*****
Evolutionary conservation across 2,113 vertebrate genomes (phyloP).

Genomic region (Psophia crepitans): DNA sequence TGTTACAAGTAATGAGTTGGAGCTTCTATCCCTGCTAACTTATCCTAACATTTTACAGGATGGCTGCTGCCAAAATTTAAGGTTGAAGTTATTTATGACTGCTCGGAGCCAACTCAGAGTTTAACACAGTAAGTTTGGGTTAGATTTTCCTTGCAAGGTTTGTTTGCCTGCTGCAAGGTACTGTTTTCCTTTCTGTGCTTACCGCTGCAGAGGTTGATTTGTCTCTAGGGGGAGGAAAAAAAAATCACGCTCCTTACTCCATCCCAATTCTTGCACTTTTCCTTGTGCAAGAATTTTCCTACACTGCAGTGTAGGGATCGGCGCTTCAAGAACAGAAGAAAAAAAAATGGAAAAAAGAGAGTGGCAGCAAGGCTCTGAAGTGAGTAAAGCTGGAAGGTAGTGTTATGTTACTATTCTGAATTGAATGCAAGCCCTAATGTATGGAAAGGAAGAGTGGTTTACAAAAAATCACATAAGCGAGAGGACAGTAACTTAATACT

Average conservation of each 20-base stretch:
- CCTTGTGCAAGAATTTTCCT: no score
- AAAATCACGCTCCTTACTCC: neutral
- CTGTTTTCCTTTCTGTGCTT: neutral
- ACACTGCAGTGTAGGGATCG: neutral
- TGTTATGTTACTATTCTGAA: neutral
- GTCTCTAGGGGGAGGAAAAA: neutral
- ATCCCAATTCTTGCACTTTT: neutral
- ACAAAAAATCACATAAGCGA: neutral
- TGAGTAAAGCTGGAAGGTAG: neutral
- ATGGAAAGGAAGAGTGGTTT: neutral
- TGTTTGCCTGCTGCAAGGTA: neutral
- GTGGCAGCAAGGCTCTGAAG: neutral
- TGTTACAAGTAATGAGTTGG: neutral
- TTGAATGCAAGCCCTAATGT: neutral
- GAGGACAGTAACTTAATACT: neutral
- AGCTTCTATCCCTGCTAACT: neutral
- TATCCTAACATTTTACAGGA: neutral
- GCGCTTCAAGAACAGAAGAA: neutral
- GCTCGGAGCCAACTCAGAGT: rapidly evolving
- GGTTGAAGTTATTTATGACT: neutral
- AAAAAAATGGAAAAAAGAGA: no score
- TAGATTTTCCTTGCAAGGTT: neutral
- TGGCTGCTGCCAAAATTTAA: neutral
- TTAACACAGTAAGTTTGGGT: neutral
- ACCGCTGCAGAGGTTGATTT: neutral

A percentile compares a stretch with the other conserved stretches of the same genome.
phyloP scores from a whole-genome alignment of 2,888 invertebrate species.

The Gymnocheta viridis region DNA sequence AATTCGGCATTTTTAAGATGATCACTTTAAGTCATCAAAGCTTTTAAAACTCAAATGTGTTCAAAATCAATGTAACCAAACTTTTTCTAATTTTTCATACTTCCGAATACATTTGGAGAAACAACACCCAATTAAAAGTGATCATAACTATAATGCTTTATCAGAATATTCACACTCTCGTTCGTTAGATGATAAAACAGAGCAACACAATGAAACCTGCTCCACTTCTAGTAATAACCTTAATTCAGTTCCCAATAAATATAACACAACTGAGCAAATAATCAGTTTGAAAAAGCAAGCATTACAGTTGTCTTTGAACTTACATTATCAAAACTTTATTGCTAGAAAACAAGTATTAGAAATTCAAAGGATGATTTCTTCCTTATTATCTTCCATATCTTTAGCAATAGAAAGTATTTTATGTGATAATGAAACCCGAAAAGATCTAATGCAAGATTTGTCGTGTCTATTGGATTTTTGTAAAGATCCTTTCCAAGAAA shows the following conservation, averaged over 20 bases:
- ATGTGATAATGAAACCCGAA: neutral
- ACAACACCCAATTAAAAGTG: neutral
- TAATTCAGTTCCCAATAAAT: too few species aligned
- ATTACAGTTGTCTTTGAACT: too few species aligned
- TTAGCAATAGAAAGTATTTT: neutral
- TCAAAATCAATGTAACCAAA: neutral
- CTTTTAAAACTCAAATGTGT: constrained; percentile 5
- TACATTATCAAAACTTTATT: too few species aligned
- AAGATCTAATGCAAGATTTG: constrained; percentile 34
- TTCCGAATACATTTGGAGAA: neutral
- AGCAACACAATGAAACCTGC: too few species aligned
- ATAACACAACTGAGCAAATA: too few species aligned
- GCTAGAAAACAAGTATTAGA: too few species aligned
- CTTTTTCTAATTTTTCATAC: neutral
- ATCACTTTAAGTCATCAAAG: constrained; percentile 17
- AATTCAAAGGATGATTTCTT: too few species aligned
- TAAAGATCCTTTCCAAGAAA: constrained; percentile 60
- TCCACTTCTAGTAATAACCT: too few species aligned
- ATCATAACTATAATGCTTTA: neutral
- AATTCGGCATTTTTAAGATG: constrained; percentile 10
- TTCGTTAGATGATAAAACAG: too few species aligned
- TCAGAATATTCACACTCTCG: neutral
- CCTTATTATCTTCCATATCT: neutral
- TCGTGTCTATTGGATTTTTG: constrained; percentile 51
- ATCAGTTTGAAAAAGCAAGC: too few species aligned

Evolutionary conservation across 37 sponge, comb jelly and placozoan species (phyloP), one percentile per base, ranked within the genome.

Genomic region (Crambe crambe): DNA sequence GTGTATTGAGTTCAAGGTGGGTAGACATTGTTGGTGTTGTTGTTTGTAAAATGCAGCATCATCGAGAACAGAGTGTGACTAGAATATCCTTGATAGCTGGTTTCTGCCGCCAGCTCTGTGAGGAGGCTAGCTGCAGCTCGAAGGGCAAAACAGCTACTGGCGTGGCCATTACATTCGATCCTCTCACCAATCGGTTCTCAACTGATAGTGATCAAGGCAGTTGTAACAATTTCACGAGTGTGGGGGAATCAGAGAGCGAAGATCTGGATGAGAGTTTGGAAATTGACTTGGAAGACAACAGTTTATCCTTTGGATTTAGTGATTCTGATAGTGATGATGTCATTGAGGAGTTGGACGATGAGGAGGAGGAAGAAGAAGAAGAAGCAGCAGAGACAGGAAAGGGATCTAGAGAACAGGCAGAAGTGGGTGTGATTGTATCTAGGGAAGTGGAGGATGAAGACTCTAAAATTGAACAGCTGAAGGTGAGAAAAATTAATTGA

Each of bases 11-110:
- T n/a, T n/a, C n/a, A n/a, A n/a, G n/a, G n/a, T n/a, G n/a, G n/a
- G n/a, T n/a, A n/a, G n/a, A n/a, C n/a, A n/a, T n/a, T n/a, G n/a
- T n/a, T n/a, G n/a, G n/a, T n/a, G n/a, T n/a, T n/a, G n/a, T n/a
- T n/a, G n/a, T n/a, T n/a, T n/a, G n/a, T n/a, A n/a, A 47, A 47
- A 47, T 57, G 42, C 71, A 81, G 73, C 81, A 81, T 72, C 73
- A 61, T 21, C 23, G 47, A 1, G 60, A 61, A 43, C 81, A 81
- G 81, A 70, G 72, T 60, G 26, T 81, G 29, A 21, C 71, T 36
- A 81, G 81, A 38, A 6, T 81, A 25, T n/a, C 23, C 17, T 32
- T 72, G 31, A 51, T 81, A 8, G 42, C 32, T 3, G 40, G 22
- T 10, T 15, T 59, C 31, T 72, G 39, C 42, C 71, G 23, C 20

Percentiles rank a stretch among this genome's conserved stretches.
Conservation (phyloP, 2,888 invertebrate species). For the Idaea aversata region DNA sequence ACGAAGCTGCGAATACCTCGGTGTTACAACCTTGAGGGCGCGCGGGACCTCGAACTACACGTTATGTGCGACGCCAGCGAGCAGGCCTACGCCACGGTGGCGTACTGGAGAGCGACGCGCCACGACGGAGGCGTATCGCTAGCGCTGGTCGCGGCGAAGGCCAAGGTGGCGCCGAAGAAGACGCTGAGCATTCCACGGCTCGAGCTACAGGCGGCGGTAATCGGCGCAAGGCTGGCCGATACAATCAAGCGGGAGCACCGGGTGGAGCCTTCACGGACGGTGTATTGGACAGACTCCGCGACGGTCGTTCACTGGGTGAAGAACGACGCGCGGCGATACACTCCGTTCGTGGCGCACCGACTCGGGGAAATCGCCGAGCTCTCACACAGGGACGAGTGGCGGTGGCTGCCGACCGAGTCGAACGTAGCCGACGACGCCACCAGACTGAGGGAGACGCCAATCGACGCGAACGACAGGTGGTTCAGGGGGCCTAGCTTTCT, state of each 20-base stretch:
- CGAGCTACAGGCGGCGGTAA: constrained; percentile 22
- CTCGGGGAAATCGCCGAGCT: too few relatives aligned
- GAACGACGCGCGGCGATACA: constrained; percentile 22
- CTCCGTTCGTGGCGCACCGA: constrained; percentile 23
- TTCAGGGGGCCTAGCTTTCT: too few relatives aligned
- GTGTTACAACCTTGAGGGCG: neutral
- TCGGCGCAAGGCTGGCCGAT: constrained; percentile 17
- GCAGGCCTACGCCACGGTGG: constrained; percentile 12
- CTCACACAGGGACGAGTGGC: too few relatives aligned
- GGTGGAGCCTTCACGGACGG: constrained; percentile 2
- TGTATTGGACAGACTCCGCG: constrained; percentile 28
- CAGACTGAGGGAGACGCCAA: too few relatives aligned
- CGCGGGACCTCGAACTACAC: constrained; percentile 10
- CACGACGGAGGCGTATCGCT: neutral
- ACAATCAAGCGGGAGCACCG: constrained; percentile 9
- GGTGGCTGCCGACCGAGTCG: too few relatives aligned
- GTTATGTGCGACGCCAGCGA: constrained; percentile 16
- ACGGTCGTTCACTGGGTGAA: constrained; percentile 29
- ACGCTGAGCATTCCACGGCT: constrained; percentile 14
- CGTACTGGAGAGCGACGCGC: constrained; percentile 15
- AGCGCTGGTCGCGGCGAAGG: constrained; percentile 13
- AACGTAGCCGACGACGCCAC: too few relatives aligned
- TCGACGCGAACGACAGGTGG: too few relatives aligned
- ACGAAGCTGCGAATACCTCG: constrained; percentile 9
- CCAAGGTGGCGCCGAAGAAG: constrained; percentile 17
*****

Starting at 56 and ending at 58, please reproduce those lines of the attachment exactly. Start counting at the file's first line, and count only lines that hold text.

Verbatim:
- ATCAGTTTGAAAAAGCAAGC: too few species aligned

Evolutionary conservation across 37 sponge, comb jelly and placozoan species (phyloP), one percentile per base, ranked within the genome.

Genomic region (Crambe crambe): DNA sequence GTGTATTGAGTTCAAGGTGGGTAGACATTGTTGGTGTTGTTGTTTGTAAAATGCAGCATCATCGAGAACAGAGTGTGACTAGAATATCCTTGATAGCTGGTTTCTGCCGCCAGCTCTGTGAGGAGGCTAGCTGCAGCTCGAAGGGCAAAACAGCTACTGGCGTGGCCATTACATTCGATCCTCTCACCAATCGGTTCTCAACTGATAGTGATCAAGGCAGTTGTAACAATTTCACGAGTGTGGGGGAATCAGAGAGCGAAGATCTGGATGAGAGTTTGGAAATTGACTTGGAAGACAACAGTTTATCCTTTGGATTTAGTGATTCTGATAGTGATGATGTCATTGAGGAGTTGGACGATGAGGAGGAGGAAGAAGAAGAAGAAGCAGCAGAGACAGGAAAGGGATCTAGAGAACAGGCAGAAGTGGGTGTGATTGTATCTAGGGAAGTGGAGGATGAAGACTCTAAAATTGAACAGCTGAAGGTGAGAAAAATTAATTGA